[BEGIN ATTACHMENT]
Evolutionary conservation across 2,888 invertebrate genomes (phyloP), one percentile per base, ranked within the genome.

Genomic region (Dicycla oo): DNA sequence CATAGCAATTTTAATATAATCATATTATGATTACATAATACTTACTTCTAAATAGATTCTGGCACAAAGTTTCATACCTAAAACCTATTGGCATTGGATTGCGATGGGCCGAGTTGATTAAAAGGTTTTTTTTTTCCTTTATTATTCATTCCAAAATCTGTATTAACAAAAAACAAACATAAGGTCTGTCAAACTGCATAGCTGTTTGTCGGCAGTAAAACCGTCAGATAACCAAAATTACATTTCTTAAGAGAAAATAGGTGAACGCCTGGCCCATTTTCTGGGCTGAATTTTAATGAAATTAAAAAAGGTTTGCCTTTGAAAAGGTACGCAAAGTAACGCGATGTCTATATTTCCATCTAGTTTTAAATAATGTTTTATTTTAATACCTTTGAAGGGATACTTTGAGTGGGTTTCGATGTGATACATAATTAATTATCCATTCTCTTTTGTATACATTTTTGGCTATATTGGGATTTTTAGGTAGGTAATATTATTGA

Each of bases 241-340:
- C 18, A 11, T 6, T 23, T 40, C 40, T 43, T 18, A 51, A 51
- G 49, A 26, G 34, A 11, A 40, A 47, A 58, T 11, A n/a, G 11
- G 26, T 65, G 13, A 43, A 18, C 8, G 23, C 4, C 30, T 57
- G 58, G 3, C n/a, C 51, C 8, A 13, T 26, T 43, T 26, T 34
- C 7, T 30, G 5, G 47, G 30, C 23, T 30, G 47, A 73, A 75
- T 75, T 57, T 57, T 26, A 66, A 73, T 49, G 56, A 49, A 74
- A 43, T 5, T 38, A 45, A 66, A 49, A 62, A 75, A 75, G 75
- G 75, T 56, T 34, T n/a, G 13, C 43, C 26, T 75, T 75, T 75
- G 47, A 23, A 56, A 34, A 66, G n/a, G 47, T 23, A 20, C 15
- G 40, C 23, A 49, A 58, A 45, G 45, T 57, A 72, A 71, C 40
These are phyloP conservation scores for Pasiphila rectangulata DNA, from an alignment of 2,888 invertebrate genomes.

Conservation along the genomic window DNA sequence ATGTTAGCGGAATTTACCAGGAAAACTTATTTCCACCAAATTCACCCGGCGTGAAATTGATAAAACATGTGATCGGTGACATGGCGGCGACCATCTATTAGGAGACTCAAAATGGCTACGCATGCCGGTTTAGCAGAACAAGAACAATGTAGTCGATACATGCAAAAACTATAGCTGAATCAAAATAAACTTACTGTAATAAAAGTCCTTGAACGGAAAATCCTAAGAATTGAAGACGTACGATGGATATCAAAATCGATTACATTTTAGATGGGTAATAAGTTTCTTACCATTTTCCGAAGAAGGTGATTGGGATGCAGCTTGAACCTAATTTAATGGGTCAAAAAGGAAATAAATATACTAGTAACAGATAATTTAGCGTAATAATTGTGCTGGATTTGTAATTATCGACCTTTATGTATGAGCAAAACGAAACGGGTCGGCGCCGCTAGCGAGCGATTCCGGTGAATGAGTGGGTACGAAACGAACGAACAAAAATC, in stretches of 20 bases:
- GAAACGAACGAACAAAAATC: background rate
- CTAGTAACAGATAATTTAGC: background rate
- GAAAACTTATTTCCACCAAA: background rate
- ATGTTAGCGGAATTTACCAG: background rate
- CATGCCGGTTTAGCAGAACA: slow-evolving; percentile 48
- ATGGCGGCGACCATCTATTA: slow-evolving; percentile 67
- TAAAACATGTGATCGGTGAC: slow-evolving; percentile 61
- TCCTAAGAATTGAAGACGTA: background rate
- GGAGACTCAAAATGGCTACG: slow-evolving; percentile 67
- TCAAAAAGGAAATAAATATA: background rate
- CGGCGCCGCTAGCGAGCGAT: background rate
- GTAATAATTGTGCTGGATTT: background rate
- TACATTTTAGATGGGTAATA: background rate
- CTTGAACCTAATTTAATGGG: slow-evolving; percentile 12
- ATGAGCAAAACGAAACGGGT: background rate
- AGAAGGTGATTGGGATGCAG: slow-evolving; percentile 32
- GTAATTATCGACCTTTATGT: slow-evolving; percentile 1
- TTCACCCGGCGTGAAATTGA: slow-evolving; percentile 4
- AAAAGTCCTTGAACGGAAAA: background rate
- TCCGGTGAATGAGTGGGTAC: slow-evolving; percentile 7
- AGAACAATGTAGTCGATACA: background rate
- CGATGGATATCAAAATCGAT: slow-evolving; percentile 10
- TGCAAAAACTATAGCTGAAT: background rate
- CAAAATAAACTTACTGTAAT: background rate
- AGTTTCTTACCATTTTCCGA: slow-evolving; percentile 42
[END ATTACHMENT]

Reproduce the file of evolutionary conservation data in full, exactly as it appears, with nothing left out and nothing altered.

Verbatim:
Evolutionary conservation across 2,888 invertebrate genomes (phyloP), one percentile per base, ranked within the genome.

Genomic region (Dicycla oo): DNA sequence CATAGCAATTTTAATATAATCATATTATGATTACATAATACTTACTTCTAAATAGATTCTGGCACAAAGTTTCATACCTAAAACCTATTGGCATTGGATTGCGATGGGCCGAGTTGATTAAAAGGTTTTTTTTTTCCTTTATTATTCATTCCAAAATCTGTATTAACAAAAAACAAACATAAGGTCTGTCAAACTGCATAGCTGTTTGTCGGCAGTAAAACCGTCAGATAACCAAAATTACATTTCTTAAGAGAAAATAGGTGAACGCCTGGCCCATTTTCTGGGCTGAATTTTAATGAAATTAAAAAAGGTTTGCCTTTGAAAAGGTACGCAAAGTAACGCGATGTCTATATTTCCATCTAGTTTTAAATAATGTTTTATTTTAATACCTTTGAAGGGATACTTTGAGTGGGTTTCGATGTGATACATAATTAATTATCCATTCTCTTTTGTATACATTTTTGGCTATATTGGGATTTTTAGGTAGGTAATATTATTGA

Each of bases 241-340:
- C 18, A 11, T 6, T 23, T 40, C 40, T 43, T 18, A 51, A 51
- G 49, A 26, G 34, A 11, A 40, A 47, A 58, T 11, A n/a, G 11
- G 26, T 65, G 13, A 43, A 18, C 8, G 23, C 4, C 30, T 57
- G 58, G 3, C n/a, C 51, C 8, A 13, T 26, T 43, T 26, T 34
- C 7, T 30, G 5, G 47, G 30, C 23, T 30, G 47, A 73, A 75
- T 75, T 57, T 57, T 26, A 66, A 73, T 49, G 56, A 49, A 74
- A 43, T 5, T 38, A 45, A 66, A 49, A 62, A 75, A 75, G 75
- G 75, T 56, T 34, T n/a, G 13, C 43, C 26, T 75, T 75, T 75
- G 47, A 23, A 56, A 34, A 66, G n/a, G 47, T 23, A 20, C 15
- G 40, C 23, A 49, A 58, A 45, G 45, T 57, A 72, A 71, C 40
These are phyloP conservation scores for Pasiphila rectangulata DNA, from an alignment of 2,888 invertebrate genomes.

Conservation along the genomic window DNA sequence ATGTTAGCGGAATTTACCAGGAAAACTTATTTCCACCAAATTCACCCGGCGTGAAATTGATAAAACATGTGATCGGTGACATGGCGGCGACCATCTATTAGGAGACTCAAAATGGCTACGCATGCCGGTTTAGCAGAACAAGAACAATGTAGTCGATACATGCAAAAACTATAGCTGAATCAAAATAAACTTACTGTAATAAAAGTCCTTGAACGGAAAATCCTAAGAATTGAAGACGTACGATGGATATCAAAATCGATTACATTTTAGATGGGTAATAAGTTTCTTACCATTTTCCGAAGAAGGTGATTGGGATGCAGCTTGAACCTAATTTAATGGGTCAAAAAGGAAATAAATATACTAGTAACAGATAATTTAGCGTAATAATTGTGCTGGATTTGTAATTATCGACCTTTATGTATGAGCAAAACGAAACGGGTCGGCGCCGCTAGCGAGCGATTCCGGTGAATGAGTGGGTACGAAACGAACGAACAAAAATC, in stretches of 20 bases:
- GAAACGAACGAACAAAAATC: background rate
- CTAGTAACAGATAATTTAGC: background rate
- GAAAACTTATTTCCACCAAA: background rate
- ATGTTAGCGGAATTTACCAG: background rate
- CATGCCGGTTTAGCAGAACA: slow-evolving; percentile 48
- ATGGCGGCGACCATCTATTA: slow-evolving; percentile 67
- TAAAACATGTGATCGGTGAC: slow-evolving; percentile 61
- TCCTAAGAATTGAAGACGTA: background rate
- GGAGACTCAAAATGGCTACG: slow-evolving; percentile 67
- TCAAAAAGGAAATAAATATA: background rate
- CGGCGCCGCTAGCGAGCGAT: background rate
- GTAATAATTGTGCTGGATTT: background rate
- TACATTTTAGATGGGTAATA: background rate
- CTTGAACCTAATTTAATGGG: slow-evolving; percentile 12
- ATGAGCAAAACGAAACGGGT: background rate
- AGAAGGTGATTGGGATGCAG: slow-evolving; percentile 32
- GTAATTATCGACCTTTATGT: slow-evolving; percentile 1
- TTCACCCGGCGTGAAATTGA: slow-evolving; percentile 4
- AAAAGTCCTTGAACGGAAAA: background rate
- TCCGGTGAATGAGTGGGTAC: slow-evolving; percentile 7
- AGAACAATGTAGTCGATACA: background rate
- CGATGGATATCAAAATCGAT: slow-evolving; percentile 10
- TGCAAAAACTATAGCTGAAT: background rate
- CAAAATAAACTTACTGTAAT: background rate
- AGTTTCTTACCATTTTCCGA: slow-evolving; percentile 42